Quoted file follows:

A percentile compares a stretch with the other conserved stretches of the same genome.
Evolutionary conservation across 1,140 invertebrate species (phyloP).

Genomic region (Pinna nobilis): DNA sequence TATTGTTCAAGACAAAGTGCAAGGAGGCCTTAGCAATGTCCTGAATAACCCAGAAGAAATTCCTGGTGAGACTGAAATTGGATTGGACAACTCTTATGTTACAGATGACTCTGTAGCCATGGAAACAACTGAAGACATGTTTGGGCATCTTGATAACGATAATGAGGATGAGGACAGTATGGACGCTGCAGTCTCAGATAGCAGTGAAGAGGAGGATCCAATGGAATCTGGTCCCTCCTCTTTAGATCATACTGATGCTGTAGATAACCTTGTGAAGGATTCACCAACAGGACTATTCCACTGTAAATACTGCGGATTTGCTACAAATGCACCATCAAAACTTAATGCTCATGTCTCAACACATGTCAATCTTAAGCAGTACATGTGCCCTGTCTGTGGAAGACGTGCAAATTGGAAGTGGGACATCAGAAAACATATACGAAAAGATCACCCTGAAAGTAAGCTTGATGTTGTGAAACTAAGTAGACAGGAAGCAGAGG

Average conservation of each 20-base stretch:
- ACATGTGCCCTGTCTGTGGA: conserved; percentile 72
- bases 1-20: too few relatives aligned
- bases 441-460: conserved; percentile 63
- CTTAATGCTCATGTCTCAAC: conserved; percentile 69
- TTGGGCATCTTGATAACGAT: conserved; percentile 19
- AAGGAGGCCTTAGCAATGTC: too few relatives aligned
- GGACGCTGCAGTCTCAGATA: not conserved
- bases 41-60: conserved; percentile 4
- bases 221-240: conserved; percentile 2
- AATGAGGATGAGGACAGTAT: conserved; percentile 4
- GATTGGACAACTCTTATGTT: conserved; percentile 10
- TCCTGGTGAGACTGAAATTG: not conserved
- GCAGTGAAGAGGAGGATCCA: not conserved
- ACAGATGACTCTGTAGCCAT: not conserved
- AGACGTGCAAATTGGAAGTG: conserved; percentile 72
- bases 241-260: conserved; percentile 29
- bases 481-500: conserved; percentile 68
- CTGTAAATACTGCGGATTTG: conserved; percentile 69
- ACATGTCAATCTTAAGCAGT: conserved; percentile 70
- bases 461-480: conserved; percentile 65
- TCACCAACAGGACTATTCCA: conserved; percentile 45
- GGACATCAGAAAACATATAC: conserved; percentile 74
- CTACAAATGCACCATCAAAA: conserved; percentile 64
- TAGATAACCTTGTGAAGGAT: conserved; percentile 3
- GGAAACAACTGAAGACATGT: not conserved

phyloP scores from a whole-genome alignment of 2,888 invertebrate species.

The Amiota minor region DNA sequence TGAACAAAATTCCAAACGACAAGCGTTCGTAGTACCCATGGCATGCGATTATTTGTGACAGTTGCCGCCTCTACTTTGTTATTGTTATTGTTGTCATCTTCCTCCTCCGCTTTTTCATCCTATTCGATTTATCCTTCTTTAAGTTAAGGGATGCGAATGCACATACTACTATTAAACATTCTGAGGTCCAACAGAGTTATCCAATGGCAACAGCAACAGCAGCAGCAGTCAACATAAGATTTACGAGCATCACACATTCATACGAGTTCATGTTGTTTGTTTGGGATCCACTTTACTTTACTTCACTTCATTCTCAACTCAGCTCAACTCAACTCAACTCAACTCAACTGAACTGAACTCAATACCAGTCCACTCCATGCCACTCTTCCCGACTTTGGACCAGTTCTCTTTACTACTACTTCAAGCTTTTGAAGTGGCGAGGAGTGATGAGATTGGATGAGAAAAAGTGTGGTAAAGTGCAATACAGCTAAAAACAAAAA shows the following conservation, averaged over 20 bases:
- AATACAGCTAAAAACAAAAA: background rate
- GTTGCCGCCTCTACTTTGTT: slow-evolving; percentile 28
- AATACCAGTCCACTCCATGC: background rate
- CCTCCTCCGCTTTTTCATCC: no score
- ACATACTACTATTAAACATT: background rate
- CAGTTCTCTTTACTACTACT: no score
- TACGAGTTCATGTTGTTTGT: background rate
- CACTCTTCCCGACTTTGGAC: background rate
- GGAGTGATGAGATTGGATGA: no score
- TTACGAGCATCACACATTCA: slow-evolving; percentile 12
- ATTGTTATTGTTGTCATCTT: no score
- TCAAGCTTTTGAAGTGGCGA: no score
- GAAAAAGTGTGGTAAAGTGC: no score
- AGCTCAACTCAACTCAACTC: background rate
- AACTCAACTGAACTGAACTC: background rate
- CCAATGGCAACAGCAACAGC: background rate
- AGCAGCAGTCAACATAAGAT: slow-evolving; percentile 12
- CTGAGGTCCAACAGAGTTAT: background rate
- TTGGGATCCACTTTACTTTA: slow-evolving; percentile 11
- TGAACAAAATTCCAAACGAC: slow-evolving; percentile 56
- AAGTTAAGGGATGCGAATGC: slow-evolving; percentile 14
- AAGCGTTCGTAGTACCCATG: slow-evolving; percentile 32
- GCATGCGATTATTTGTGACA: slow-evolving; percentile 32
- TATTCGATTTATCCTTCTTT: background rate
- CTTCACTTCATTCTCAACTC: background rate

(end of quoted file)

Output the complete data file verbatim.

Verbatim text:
A percentile compares a stretch with the other conserved stretches of the same genome.
Evolutionary conservation across 1,140 invertebrate species (phyloP).

Genomic region (Pinna nobilis): DNA sequence TATTGTTCAAGACAAAGTGCAAGGAGGCCTTAGCAATGTCCTGAATAACCCAGAAGAAATTCCTGGTGAGACTGAAATTGGATTGGACAACTCTTATGTTACAGATGACTCTGTAGCCATGGAAACAACTGAAGACATGTTTGGGCATCTTGATAACGATAATGAGGATGAGGACAGTATGGACGCTGCAGTCTCAGATAGCAGTGAAGAGGAGGATCCAATGGAATCTGGTCCCTCCTCTTTAGATCATACTGATGCTGTAGATAACCTTGTGAAGGATTCACCAACAGGACTATTCCACTGTAAATACTGCGGATTTGCTACAAATGCACCATCAAAACTTAATGCTCATGTCTCAACACATGTCAATCTTAAGCAGTACATGTGCCCTGTCTGTGGAAGACGTGCAAATTGGAAGTGGGACATCAGAAAACATATACGAAAAGATCACCCTGAAAGTAAGCTTGATGTTGTGAAACTAAGTAGACAGGAAGCAGAGG

Average conservation of each 20-base stretch:
- ACATGTGCCCTGTCTGTGGA: conserved; percentile 72
- bases 1-20: too few relatives aligned
- bases 441-460: conserved; percentile 63
- CTTAATGCTCATGTCTCAAC: conserved; percentile 69
- TTGGGCATCTTGATAACGAT: conserved; percentile 19
- AAGGAGGCCTTAGCAATGTC: too few relatives aligned
- GGACGCTGCAGTCTCAGATA: not conserved
- bases 41-60: conserved; percentile 4
- bases 221-240: conserved; percentile 2
- AATGAGGATGAGGACAGTAT: conserved; percentile 4
- GATTGGACAACTCTTATGTT: conserved; percentile 10
- TCCTGGTGAGACTGAAATTG: not conserved
- GCAGTGAAGAGGAGGATCCA: not conserved
- ACAGATGACTCTGTAGCCAT: not conserved
- AGACGTGCAAATTGGAAGTG: conserved; percentile 72
- bases 241-260: conserved; percentile 29
- bases 481-500: conserved; percentile 68
- CTGTAAATACTGCGGATTTG: conserved; percentile 69
- ACATGTCAATCTTAAGCAGT: conserved; percentile 70
- bases 461-480: conserved; percentile 65
- TCACCAACAGGACTATTCCA: conserved; percentile 45
- GGACATCAGAAAACATATAC: conserved; percentile 74
- CTACAAATGCACCATCAAAA: conserved; percentile 64
- TAGATAACCTTGTGAAGGAT: conserved; percentile 3
- GGAAACAACTGAAGACATGT: not conserved

phyloP scores from a whole-genome alignment of 2,888 invertebrate species.

The Amiota minor region DNA sequence TGAACAAAATTCCAAACGACAAGCGTTCGTAGTACCCATGGCATGCGATTATTTGTGACAGTTGCCGCCTCTACTTTGTTATTGTTATTGTTGTCATCTTCCTCCTCCGCTTTTTCATCCTATTCGATTTATCCTTCTTTAAGTTAAGGGATGCGAATGCACATACTACTATTAAACATTCTGAGGTCCAACAGAGTTATCCAATGGCAACAGCAACAGCAGCAGCAGTCAACATAAGATTTACGAGCATCACACATTCATACGAGTTCATGTTGTTTGTTTGGGATCCACTTTACTTTACTTCACTTCATTCTCAACTCAGCTCAACTCAACTCAACTCAACTCAACTGAACTGAACTCAATACCAGTCCACTCCATGCCACTCTTCCCGACTTTGGACCAGTTCTCTTTACTACTACTTCAAGCTTTTGAAGTGGCGAGGAGTGATGAGATTGGATGAGAAAAAGTGTGGTAAAGTGCAATACAGCTAAAAACAAAAA shows the following conservation, averaged over 20 bases:
- AATACAGCTAAAAACAAAAA: background rate
- GTTGCCGCCTCTACTTTGTT: slow-evolving; percentile 28
- AATACCAGTCCACTCCATGC: background rate
- CCTCCTCCGCTTTTTCATCC: no score
- ACATACTACTATTAAACATT: background rate
- CAGTTCTCTTTACTACTACT: no score
- TACGAGTTCATGTTGTTTGT: background rate
- CACTCTTCCCGACTTTGGAC: background rate
- GGAGTGATGAGATTGGATGA: no score
- TTACGAGCATCACACATTCA: slow-evolving; percentile 12
- ATTGTTATTGTTGTCATCTT: no score
- TCAAGCTTTTGAAGTGGCGA: no score
- GAAAAAGTGTGGTAAAGTGC: no score
- AGCTCAACTCAACTCAACTC: background rate
- AACTCAACTGAACTGAACTC: background rate
- CCAATGGCAACAGCAACAGC: background rate
- AGCAGCAGTCAACATAAGAT: slow-evolving; percentile 12
- CTGAGGTCCAACAGAGTTAT: background rate
- TTGGGATCCACTTTACTTTA: slow-evolving; percentile 11
- TGAACAAAATTCCAAACGAC: slow-evolving; percentile 56
- AAGTTAAGGGATGCGAATGC: slow-evolving; percentile 14
- AAGCGTTCGTAGTACCCATG: slow-evolving; percentile 32
- GCATGCGATTATTTGTGACA: slow-evolving; percentile 32
- TATTCGATTTATCCTTCTTT: background rate
- CTTCACTTCATTCTCAACTC: background rate